Much has been written about the two sides of Bernard Madoff - the successful Wall Street trader who had the ear of regulators vs. the man who confessed to a giant Ponzi scheme that allegedly lost $50 billion and ruined the lives of thousands of investors. Now there's a theory that Madoff has the personality characteristics of a psychopath.On Sunday, The New York Times delved into the personality of the man behind the black curtain. In an interesting feature, "The Talented Mr. Madoff," a former F.B.I. special agent who constructed criminal behavior profiles, said that the actions of Madoff are similar to those seen in psychopaths.
"Some of the characteristics you see in a psychopath are lying, manipulation, the ability to deceive, feelings of grandiosity and callousness toward their victims," says the former F.B.I. agent cited in the story. One of the inconsistencies that emerges in the story is that Madoff ran this familial business where he treated employees like family, but he is very controlling and paid attention to minute details. He walked around the New York trading floor and inspected the grey and black trading desks for "personal filth." In one scene that's recounted, he found an employee eating a pear at his desk and spilling pear juice, reportedly. Madoff ripped the carpet square out and replaced it with a fresh one.
On the other hand, the story interviewed several friends who grew up with Mr. Madoff in Laurelton, Queens and remember him in elementary school and performing musical skits. Joseph Kavanau, who attended law school with Madoff, remembers him as being "very industrious" since he had a side job installing sprinklers. But Kavanau, who married Ruth Madoff's best friend, but drifted apart from the Madoffs, can't reconcile the Madoff he knew in the 1960s with the man he's reading about and hearing about 24/7 on cable news.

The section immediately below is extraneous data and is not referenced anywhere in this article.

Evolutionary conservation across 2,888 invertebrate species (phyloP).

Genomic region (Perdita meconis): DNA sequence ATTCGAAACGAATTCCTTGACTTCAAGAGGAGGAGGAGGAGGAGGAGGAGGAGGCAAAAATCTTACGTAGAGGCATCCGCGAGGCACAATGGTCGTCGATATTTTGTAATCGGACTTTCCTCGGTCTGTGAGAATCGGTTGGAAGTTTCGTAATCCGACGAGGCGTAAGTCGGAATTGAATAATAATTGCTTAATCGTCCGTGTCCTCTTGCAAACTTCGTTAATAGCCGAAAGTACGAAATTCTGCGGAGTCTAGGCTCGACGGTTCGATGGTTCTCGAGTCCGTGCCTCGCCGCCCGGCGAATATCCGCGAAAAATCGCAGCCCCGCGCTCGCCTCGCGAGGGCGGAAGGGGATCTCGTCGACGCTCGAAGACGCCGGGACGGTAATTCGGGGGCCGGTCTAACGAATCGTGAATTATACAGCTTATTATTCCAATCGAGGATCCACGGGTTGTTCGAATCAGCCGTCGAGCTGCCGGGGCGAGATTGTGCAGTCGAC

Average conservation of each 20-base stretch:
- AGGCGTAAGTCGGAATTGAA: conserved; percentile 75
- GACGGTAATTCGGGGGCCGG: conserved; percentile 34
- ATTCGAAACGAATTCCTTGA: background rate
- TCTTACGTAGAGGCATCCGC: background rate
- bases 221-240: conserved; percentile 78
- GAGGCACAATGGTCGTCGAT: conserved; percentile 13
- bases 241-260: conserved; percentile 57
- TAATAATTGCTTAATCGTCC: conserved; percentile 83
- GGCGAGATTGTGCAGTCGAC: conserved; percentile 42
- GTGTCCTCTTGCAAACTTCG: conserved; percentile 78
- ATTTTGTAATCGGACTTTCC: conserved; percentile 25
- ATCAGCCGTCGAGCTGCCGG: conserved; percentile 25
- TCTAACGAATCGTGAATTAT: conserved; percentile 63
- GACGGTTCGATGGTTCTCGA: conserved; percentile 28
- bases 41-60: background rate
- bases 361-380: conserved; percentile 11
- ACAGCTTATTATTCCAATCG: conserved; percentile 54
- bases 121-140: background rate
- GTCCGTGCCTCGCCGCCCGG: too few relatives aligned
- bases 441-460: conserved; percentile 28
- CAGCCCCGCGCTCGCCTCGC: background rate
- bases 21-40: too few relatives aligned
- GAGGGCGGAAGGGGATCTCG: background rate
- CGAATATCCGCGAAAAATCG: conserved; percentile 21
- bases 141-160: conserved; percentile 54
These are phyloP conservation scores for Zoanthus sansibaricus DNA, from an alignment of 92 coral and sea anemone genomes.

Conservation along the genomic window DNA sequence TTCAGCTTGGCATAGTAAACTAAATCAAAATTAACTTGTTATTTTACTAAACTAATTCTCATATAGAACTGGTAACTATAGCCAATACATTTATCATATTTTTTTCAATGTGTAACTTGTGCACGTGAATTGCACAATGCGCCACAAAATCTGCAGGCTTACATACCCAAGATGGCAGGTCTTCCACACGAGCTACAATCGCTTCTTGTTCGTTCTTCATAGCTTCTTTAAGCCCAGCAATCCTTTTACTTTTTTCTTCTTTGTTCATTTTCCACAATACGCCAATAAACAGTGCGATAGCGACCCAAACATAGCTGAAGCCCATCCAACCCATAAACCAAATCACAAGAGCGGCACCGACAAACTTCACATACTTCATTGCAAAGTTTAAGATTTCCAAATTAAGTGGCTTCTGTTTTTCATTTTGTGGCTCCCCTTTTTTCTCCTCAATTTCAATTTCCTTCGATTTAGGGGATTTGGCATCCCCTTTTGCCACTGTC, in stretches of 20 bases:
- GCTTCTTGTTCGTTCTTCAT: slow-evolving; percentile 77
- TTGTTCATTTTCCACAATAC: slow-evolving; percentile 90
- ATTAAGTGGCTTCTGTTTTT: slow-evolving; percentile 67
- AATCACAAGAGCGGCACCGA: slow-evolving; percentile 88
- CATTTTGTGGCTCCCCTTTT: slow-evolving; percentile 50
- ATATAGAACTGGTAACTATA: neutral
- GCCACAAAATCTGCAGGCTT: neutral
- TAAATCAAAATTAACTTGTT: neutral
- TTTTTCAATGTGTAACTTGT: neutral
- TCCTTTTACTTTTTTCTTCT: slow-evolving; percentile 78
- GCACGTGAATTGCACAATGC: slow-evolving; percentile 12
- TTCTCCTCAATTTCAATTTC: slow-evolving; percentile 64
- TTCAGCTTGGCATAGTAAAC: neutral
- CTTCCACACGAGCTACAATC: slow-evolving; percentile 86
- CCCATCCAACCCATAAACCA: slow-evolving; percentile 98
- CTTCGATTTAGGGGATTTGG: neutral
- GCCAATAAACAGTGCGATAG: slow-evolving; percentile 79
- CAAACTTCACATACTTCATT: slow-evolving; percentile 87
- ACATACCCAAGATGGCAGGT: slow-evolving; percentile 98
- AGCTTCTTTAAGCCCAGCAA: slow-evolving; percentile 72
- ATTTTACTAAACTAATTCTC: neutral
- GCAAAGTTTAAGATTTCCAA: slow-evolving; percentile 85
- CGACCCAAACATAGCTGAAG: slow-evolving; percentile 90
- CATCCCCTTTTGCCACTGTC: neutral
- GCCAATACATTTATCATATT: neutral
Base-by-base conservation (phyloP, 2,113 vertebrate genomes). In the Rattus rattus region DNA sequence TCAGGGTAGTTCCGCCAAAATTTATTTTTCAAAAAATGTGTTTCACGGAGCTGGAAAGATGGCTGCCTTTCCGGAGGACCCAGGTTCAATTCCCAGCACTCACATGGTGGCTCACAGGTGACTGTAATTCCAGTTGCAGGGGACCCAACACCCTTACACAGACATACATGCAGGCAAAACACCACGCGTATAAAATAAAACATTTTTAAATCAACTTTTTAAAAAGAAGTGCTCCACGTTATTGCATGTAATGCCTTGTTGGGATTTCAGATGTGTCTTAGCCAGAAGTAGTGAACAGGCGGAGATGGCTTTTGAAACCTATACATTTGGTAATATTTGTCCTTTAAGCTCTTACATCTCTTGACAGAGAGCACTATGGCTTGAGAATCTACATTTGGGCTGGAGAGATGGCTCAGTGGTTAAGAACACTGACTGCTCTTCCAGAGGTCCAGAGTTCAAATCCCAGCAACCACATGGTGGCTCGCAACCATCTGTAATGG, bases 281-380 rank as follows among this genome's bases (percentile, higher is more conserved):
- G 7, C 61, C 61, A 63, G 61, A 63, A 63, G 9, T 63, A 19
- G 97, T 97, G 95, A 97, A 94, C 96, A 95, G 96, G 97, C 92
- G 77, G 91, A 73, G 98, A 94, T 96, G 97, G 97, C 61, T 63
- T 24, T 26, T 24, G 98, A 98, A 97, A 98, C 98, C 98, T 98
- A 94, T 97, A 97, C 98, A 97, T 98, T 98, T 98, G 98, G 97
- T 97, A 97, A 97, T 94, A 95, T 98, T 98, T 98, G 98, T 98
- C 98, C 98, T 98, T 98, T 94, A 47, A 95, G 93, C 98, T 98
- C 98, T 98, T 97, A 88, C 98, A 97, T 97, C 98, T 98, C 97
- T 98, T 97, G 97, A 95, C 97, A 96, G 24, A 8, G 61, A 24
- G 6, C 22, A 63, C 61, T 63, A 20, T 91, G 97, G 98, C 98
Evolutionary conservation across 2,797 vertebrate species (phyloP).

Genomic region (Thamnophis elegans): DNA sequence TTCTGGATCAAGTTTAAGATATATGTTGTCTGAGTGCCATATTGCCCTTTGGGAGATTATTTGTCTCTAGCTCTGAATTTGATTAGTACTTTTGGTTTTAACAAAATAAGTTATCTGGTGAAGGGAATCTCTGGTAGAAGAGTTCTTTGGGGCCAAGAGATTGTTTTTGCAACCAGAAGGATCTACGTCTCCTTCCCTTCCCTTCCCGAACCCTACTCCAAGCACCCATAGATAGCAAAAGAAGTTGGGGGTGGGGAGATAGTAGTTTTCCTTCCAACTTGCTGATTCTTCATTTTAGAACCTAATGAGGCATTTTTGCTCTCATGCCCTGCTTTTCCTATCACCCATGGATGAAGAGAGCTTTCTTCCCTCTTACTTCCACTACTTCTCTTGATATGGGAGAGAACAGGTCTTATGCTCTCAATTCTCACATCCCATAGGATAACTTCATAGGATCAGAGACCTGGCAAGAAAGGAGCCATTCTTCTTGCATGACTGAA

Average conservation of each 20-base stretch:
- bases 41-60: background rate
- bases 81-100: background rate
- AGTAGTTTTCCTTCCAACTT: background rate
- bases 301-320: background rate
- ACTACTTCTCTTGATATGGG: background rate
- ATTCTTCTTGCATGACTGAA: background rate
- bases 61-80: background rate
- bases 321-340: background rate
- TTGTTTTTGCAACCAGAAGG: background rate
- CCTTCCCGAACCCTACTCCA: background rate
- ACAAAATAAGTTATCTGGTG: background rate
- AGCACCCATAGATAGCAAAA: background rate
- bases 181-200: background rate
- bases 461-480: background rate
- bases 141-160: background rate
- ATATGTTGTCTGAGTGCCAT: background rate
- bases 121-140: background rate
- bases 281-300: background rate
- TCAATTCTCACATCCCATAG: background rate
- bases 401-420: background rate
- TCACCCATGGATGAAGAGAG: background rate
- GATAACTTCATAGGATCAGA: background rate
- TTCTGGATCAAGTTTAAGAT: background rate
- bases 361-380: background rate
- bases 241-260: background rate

"People like him become sort of like chameleons. They are very good at impression management. They manage the impression you receive of them. They know what people want, and they give it to them," says McCrary in the story.
A forensic psychologist, J. Reid Meloy, said Madoff's confidence reminds him of criminals he has studied who don't fear getting caught. Such criminals tend to have sense of grandeur, they're narcissistic and they have a strong sense of entitlement.
Since Madoff was able to fool the regulators for decades, that would have been a heady, intoxicating experience and would have fooled a sense of entitlement and grandiosity, " according to the former F.B.I. special agent. Madoff also would have wanted to keep the regulators close since they were a threat to him, and turn them into allies and shape how they do their business.
While Madoff inspired trust from his veteran employees -to the extent that they gave him their life savings, not because they wanted excessive returns, because they wanted security- their money has vanished with the ranks of Jewish charities, European banks and an international network of fund of funds.
While these analysts have never met Madoff, the former F.B.I. agent sees familiar patterns found in serial killers. In this case, Madoff played god, took peoples' money and ruined lives, he told The Times.One of the inconsistencies that emerges in the story is that Madoff ran this familial business where he treated employees like family, but he is very controlling and paid attention to minute details Ivy is Editor-at-Large for Advanced Trading and Wall Street & Technology. Ivy is responsible for writing in-depth feature articles, daily blogs and news articles with a focus on automated trading in the capital markets. As an industry expert, Ivy has reported on a myriad ... View Full Bio